In 1945, he started an ABC radio show, ``Tom Glazer's Ballad Box.'' He was host of a weekly concert show for children in the 1960s on WQXR radio in New York.
Glazer also wrote books about music and composed songs recorded by Frank Sinatra, Perry Como and the Kingston Trio.
PASADENA, Calif. (AP) _ Albert Hibbs, a NASA engineer known as the ``Voice of JPL'' for his work as a broadcast spokesman for the Jet Propulsion Laboratory's earliest solar system missions, died Monday. He was 78.
The Ohio native joined JPL as a research engineer in 1950. He held a variety of technical jobs, including system designer of the first U.S. satellite, Explorer I. While at JPL, he earned a doctorate in physics from the California Institute of Technology, which manages the lab for NASA.
Hibbs was best known for his work in popularizing JPL's unmanned missions of exploration. He served as lab spokesman for the Surveyor missions to the moon; the Mariner missions to Mars, Venus and Mars; the Viking mission to Mars; and the Voyager mission to the outer planets.
He also worked in television and radio, winning the George Foster Peabody Broadcasting Award in 1963 as host of the NBC weekly TV show ``Exploring.''
NEWARK, N.J. (AP) _ Chuck Lampkin, a drummer who played with Dizzy Gillespie and other jazz greats before becoming one of the first blacks to be a television news anchor, died Feb. 10. He was believed to be 78.
He was among those credited with introducing Brazil's bossa nova music to the United States, said his widow, Gail Lampkin.
Lampkin suffered kidney failure in 1999, and had a stroke several years later, his widow said. She declined to give the cause of death, but said he had been awaiting a kidney transplant.
Lampkin was believed to be 78, said the Rev. Dale Lind, a pastor to the jazz community who conducted a memorial service Feb. 18 at St. Peter's Lutheran Church in New York.
Besides Gillespie, Lampkin's credits include albums with Eddie ``Lockjaw'' Davis, Eddie Harris and Rex Stewart.
In addition he performed with Duke Ellington, Sarah Vaughn, and worked with Quincy Jones,'' according to a family friend.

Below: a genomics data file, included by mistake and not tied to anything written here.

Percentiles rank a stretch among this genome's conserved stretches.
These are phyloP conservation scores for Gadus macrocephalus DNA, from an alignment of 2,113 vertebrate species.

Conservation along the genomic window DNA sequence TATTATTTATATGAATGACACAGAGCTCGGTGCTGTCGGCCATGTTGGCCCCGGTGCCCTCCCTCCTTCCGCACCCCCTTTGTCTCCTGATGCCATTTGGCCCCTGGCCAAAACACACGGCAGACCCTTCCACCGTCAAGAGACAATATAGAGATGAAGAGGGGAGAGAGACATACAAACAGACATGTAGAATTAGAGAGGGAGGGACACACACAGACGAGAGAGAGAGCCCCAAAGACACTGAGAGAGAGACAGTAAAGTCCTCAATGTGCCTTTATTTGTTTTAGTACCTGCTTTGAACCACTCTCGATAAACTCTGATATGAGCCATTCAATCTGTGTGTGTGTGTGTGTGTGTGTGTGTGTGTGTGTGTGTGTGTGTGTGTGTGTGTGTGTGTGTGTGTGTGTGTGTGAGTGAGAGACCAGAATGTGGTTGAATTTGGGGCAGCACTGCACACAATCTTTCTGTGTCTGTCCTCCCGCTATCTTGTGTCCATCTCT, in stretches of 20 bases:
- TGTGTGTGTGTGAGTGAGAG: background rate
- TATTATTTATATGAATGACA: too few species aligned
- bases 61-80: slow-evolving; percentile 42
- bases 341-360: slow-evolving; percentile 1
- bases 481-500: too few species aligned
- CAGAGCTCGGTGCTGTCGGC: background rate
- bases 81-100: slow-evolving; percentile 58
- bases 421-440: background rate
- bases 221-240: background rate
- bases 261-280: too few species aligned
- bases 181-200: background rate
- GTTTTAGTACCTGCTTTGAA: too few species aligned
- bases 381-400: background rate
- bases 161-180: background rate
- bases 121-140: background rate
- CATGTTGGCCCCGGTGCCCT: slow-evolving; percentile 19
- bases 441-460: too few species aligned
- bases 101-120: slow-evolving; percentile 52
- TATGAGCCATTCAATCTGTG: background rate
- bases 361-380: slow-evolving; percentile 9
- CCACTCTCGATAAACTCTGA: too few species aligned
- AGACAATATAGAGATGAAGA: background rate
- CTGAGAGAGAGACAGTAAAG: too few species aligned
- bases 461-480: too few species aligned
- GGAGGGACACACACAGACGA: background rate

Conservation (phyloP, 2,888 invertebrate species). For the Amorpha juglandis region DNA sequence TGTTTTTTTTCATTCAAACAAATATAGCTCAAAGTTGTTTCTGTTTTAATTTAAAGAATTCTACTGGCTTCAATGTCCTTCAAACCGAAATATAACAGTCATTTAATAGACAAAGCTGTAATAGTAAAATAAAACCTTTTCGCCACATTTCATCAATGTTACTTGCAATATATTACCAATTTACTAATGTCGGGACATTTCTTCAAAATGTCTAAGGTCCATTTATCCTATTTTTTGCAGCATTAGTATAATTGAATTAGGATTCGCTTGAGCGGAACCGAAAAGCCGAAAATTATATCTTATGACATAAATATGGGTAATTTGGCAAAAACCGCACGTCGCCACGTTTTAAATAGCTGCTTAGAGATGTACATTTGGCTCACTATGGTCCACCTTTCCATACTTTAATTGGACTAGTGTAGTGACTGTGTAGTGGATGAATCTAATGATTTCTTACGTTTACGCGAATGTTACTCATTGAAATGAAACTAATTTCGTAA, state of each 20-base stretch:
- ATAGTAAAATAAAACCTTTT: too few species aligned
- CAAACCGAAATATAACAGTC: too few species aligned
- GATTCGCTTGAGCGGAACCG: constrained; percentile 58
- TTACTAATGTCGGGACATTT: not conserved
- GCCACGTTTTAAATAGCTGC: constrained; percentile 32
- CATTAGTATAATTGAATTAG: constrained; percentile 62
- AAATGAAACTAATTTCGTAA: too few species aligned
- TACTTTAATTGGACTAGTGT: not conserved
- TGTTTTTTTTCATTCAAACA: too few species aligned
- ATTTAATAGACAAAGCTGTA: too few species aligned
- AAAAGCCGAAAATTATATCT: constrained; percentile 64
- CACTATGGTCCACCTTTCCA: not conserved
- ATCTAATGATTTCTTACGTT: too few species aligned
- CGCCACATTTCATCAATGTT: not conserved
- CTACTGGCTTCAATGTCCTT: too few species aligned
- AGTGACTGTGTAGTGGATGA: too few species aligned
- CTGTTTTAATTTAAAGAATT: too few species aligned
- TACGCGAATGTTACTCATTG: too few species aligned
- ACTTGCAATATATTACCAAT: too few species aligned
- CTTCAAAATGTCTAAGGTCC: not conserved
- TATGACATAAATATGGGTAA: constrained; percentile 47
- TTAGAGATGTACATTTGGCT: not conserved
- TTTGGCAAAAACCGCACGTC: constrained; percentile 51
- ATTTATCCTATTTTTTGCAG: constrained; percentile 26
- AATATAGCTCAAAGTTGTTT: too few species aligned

It is unclear why Lampkin moved from jazz to broadcasting sometime in the mid-1960s. Some friends speculate that the experience of serving in the military in the 1950s changed the direction of his career.
Lampkin was considered one of the nation's first black anchors in 1970 at WIVB-TV in Buffalo, N.Y. He also anchored at WDSU-TV in New Orleans, and hosted its ``Cookin' with Soul''.
SANTA FE, N.M. (AP) _ Veteran state Capitol reporter Ernie Mills, whose reports on politics were broadcast on television and radio stations statewide, died Wednesday. He was 76.
Mills was a newsman in New Mexico for more than four decades, and was at the center of one of the biggest stories _ the Feb. 2-3, 1980, riot at the state penitentiary that left 33 inmates dead.
After being asked, he went inside to negotiate with prisoners who were holding guards hostage.
He became managing editor of the Gallup Independent in 1956, and two years later became chief of the Albuquerque Journal's Capitol bureau in Santa Fe.
He left journalism in 1960 for five years to do political consulting, then returned to do statewide radio broadcasts from Santa Fe.
His daily commentary, ``Dateline New Mexico,'' was broadcast most recently by nearly 20 radio stations statewide, Lorene Mills said. He did the report for about 35 years, she said. His twice-daily news report, ``Roundhouse and Capitol Report,'' also was broadcast by the stations.
He is survived by his wife, their daughter Joy, and three children by previous marriages, Edmund Mills, Kenneth Mills and Margaret Mills; six grandchildren and one great-grandchild, the family said.